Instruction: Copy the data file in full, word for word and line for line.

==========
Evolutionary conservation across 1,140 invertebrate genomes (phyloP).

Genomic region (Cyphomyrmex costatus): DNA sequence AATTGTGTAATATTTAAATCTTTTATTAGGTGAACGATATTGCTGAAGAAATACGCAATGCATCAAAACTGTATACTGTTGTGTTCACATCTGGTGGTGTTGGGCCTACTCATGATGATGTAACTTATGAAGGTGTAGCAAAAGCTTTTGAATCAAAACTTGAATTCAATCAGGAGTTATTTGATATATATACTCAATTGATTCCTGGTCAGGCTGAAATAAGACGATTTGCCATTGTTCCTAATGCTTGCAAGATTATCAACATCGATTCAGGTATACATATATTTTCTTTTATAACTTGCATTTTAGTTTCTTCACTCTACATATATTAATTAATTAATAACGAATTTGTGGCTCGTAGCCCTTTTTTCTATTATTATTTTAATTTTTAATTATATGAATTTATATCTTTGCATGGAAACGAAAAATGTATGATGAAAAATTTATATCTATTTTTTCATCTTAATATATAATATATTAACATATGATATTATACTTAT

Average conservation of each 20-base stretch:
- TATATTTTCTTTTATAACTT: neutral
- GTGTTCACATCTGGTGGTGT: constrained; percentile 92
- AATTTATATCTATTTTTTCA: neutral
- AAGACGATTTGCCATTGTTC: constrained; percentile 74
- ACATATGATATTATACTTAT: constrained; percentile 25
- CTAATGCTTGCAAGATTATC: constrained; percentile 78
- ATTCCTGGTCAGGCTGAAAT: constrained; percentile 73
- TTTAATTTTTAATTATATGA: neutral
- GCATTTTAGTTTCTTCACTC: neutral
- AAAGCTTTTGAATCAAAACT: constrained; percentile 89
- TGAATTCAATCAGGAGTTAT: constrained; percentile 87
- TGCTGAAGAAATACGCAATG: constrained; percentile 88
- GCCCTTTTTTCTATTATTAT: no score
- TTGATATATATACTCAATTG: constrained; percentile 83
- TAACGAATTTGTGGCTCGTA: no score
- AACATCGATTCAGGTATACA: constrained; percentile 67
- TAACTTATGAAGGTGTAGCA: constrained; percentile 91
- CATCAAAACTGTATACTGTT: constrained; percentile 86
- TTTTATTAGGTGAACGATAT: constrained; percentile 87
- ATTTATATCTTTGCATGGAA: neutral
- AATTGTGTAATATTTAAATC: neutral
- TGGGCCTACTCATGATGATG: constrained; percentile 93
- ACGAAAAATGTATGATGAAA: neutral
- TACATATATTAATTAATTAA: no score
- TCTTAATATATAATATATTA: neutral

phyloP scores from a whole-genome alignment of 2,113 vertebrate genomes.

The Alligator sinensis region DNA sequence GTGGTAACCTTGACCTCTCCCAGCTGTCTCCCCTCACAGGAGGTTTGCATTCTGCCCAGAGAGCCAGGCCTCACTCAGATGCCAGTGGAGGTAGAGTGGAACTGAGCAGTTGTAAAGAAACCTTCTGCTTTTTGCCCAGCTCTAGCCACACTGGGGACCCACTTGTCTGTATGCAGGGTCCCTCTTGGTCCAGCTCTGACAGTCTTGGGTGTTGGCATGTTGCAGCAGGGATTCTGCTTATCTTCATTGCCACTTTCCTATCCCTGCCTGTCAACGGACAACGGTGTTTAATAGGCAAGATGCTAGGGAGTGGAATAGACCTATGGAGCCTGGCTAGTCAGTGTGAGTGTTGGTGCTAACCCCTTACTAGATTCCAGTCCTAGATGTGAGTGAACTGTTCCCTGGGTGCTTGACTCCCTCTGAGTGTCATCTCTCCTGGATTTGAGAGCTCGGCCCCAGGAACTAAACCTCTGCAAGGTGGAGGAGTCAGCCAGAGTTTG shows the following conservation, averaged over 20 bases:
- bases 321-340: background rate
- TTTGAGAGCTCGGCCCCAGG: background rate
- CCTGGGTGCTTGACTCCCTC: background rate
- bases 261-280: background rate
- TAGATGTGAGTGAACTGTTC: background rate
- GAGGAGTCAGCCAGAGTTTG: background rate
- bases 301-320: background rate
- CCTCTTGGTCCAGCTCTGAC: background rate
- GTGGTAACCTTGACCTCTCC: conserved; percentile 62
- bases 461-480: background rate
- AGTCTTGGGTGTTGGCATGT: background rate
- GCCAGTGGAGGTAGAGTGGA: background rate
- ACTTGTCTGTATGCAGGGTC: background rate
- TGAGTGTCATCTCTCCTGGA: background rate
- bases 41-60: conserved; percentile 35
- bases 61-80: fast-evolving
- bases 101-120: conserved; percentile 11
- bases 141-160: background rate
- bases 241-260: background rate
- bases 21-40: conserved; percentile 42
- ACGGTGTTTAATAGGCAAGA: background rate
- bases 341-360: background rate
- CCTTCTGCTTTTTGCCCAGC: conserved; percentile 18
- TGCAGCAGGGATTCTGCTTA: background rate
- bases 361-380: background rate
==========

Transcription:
Evolutionary conservation across 1,140 invertebrate genomes (phyloP).

Genomic region (Cyphomyrmex costatus): DNA sequence AATTGTGTAATATTTAAATCTTTTATTAGGTGAACGATATTGCTGAAGAAATACGCAATGCATCAAAACTGTATACTGTTGTGTTCACATCTGGTGGTGTTGGGCCTACTCATGATGATGTAACTTATGAAGGTGTAGCAAAAGCTTTTGAATCAAAACTTGAATTCAATCAGGAGTTATTTGATATATATACTCAATTGATTCCTGGTCAGGCTGAAATAAGACGATTTGCCATTGTTCCTAATGCTTGCAAGATTATCAACATCGATTCAGGTATACATATATTTTCTTTTATAACTTGCATTTTAGTTTCTTCACTCTACATATATTAATTAATTAATAACGAATTTGTGGCTCGTAGCCCTTTTTTCTATTATTATTTTAATTTTTAATTATATGAATTTATATCTTTGCATGGAAACGAAAAATGTATGATGAAAAATTTATATCTATTTTTTCATCTTAATATATAATATATTAACATATGATATTATACTTAT

Average conservation of each 20-base stretch:
- TATATTTTCTTTTATAACTT: neutral
- GTGTTCACATCTGGTGGTGT: constrained; percentile 92
- AATTTATATCTATTTTTTCA: neutral
- AAGACGATTTGCCATTGTTC: constrained; percentile 74
- ACATATGATATTATACTTAT: constrained; percentile 25
- CTAATGCTTGCAAGATTATC: constrained; percentile 78
- ATTCCTGGTCAGGCTGAAAT: constrained; percentile 73
- TTTAATTTTTAATTATATGA: neutral
- GCATTTTAGTTTCTTCACTC: neutral
- AAAGCTTTTGAATCAAAACT: constrained; percentile 89
- TGAATTCAATCAGGAGTTAT: constrained; percentile 87
- TGCTGAAGAAATACGCAATG: constrained; percentile 88
- GCCCTTTTTTCTATTATTAT: no score
- TTGATATATATACTCAATTG: constrained; percentile 83
- TAACGAATTTGTGGCTCGTA: no score
- AACATCGATTCAGGTATACA: constrained; percentile 67
- TAACTTATGAAGGTGTAGCA: constrained; percentile 91
- CATCAAAACTGTATACTGTT: constrained; percentile 86
- TTTTATTAGGTGAACGATAT: constrained; percentile 87
- ATTTATATCTTTGCATGGAA: neutral
- AATTGTGTAATATTTAAATC: neutral
- TGGGCCTACTCATGATGATG: constrained; percentile 93
- ACGAAAAATGTATGATGAAA: neutral
- TACATATATTAATTAATTAA: no score
- TCTTAATATATAATATATTA: neutral

phyloP scores from a whole-genome alignment of 2,113 vertebrate genomes.

The Alligator sinensis region DNA sequence GTGGTAACCTTGACCTCTCCCAGCTGTCTCCCCTCACAGGAGGTTTGCATTCTGCCCAGAGAGCCAGGCCTCACTCAGATGCCAGTGGAGGTAGAGTGGAACTGAGCAGTTGTAAAGAAACCTTCTGCTTTTTGCCCAGCTCTAGCCACACTGGGGACCCACTTGTCTGTATGCAGGGTCCCTCTTGGTCCAGCTCTGACAGTCTTGGGTGTTGGCATGTTGCAGCAGGGATTCTGCTTATCTTCATTGCCACTTTCCTATCCCTGCCTGTCAACGGACAACGGTGTTTAATAGGCAAGATGCTAGGGAGTGGAATAGACCTATGGAGCCTGGCTAGTCAGTGTGAGTGTTGGTGCTAACCCCTTACTAGATTCCAGTCCTAGATGTGAGTGAACTGTTCCCTGGGTGCTTGACTCCCTCTGAGTGTCATCTCTCCTGGATTTGAGAGCTCGGCCCCAGGAACTAAACCTCTGCAAGGTGGAGGAGTCAGCCAGAGTTTG shows the following conservation, averaged over 20 bases:
- bases 321-340: background rate
- TTTGAGAGCTCGGCCCCAGG: background rate
- CCTGGGTGCTTGACTCCCTC: background rate
- bases 261-280: background rate
- TAGATGTGAGTGAACTGTTC: background rate
- GAGGAGTCAGCCAGAGTTTG: background rate
- bases 301-320: background rate
- CCTCTTGGTCCAGCTCTGAC: background rate
- GTGGTAACCTTGACCTCTCC: conserved; percentile 62
- bases 461-480: background rate
- AGTCTTGGGTGTTGGCATGT: background rate
- GCCAGTGGAGGTAGAGTGGA: background rate
- ACTTGTCTGTATGCAGGGTC: background rate
- TGAGTGTCATCTCTCCTGGA: background rate
- bases 41-60: conserved; percentile 35
- bases 61-80: fast-evolving
- bases 101-120: conserved; percentile 11
- bases 141-160: background rate
- bases 241-260: background rate
- bases 21-40: conserved; percentile 42
- ACGGTGTTTAATAGGCAAGA: background rate
- bases 341-360: background rate
- CCTTCTGCTTTTTGCCCAGC: conserved; percentile 18
- TGCAGCAGGGATTCTGCTTA: background rate
- bases 361-380: background rate